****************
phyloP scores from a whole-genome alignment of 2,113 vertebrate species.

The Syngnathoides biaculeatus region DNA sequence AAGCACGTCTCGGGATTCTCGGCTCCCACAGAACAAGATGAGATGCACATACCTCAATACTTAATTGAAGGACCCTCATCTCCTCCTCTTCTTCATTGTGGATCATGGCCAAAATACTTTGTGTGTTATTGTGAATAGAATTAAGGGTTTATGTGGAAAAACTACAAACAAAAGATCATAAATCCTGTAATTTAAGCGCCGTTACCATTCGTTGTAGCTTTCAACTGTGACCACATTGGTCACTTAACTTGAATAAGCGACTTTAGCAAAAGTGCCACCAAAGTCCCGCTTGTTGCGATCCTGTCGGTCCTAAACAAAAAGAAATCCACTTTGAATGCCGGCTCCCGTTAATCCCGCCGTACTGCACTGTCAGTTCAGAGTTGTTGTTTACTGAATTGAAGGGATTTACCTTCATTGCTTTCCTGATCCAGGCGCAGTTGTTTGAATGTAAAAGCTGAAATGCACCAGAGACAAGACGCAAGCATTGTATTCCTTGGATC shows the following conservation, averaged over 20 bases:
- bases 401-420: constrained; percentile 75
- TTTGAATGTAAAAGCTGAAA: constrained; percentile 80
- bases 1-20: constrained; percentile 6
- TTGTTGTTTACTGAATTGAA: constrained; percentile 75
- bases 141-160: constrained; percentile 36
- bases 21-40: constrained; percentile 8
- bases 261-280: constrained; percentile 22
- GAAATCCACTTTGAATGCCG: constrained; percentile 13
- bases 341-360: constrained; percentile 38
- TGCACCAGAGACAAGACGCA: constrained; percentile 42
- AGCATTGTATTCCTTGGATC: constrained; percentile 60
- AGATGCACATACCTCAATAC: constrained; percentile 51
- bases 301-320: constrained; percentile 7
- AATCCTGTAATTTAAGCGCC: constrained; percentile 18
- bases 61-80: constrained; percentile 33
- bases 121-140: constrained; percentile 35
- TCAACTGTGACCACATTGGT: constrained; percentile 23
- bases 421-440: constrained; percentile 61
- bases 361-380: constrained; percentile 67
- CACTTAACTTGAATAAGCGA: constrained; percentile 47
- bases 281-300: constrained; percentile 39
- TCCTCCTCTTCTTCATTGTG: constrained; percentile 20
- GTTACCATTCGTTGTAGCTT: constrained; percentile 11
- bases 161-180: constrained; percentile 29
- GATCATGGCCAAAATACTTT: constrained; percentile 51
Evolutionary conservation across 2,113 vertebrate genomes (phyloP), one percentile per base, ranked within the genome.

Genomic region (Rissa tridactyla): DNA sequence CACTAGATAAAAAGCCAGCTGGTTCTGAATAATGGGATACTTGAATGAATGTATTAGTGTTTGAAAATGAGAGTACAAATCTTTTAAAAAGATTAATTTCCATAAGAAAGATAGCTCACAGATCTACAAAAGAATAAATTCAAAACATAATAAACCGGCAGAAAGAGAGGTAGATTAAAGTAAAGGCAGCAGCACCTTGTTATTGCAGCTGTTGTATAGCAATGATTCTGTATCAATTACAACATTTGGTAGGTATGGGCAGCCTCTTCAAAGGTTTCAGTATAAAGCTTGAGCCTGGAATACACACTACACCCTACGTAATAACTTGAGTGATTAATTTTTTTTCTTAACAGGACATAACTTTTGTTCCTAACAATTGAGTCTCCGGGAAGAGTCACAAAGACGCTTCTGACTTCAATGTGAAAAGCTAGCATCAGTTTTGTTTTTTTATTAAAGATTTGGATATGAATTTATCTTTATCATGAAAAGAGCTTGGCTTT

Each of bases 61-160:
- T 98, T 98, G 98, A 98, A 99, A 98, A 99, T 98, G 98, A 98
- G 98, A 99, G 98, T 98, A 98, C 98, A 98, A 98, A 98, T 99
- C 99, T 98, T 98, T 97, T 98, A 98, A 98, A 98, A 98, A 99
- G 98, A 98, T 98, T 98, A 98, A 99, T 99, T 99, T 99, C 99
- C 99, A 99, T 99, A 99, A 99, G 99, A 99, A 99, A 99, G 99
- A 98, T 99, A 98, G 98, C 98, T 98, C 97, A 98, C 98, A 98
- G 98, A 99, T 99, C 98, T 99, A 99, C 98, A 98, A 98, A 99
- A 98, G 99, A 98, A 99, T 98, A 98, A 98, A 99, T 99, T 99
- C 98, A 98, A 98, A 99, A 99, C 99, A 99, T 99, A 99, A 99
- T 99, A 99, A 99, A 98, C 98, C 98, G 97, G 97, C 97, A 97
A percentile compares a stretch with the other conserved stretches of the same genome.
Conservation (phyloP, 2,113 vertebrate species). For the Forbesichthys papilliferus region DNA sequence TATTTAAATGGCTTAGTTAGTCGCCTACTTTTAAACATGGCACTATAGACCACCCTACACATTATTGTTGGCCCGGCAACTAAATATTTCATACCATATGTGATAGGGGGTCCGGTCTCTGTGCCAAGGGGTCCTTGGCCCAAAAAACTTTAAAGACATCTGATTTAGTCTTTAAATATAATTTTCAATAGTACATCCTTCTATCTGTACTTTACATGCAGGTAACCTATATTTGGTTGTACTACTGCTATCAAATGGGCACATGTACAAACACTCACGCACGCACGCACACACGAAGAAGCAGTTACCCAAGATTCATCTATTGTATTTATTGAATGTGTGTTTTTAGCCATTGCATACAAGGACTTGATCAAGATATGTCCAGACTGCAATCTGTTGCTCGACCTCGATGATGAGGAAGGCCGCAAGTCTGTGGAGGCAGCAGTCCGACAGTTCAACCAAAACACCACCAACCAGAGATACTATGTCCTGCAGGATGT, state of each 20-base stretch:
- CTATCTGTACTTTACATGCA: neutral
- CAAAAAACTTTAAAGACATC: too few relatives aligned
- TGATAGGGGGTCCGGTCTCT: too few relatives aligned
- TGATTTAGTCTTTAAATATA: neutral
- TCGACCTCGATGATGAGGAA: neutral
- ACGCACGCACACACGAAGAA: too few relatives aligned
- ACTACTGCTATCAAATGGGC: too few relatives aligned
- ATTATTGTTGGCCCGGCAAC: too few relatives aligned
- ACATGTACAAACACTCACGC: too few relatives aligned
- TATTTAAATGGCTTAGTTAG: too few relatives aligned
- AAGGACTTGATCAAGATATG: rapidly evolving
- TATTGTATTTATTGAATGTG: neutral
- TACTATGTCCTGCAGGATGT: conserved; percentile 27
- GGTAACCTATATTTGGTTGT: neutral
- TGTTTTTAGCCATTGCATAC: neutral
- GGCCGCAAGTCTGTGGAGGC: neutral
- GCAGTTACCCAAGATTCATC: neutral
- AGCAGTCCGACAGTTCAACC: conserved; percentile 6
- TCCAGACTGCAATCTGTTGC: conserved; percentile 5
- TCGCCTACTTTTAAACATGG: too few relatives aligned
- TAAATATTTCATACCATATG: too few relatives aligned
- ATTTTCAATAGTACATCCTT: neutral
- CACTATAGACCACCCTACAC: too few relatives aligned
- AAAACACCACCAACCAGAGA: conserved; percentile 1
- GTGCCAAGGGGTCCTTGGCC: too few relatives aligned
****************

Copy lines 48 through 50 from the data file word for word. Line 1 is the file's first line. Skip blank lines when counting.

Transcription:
- ACGCACGCACACACGAAGAA: too few relatives aligned
- ACTACTGCTATCAAATGGGC: too few relatives aligned
- ATTATTGTTGGCCCGGCAAC: too few relatives aligned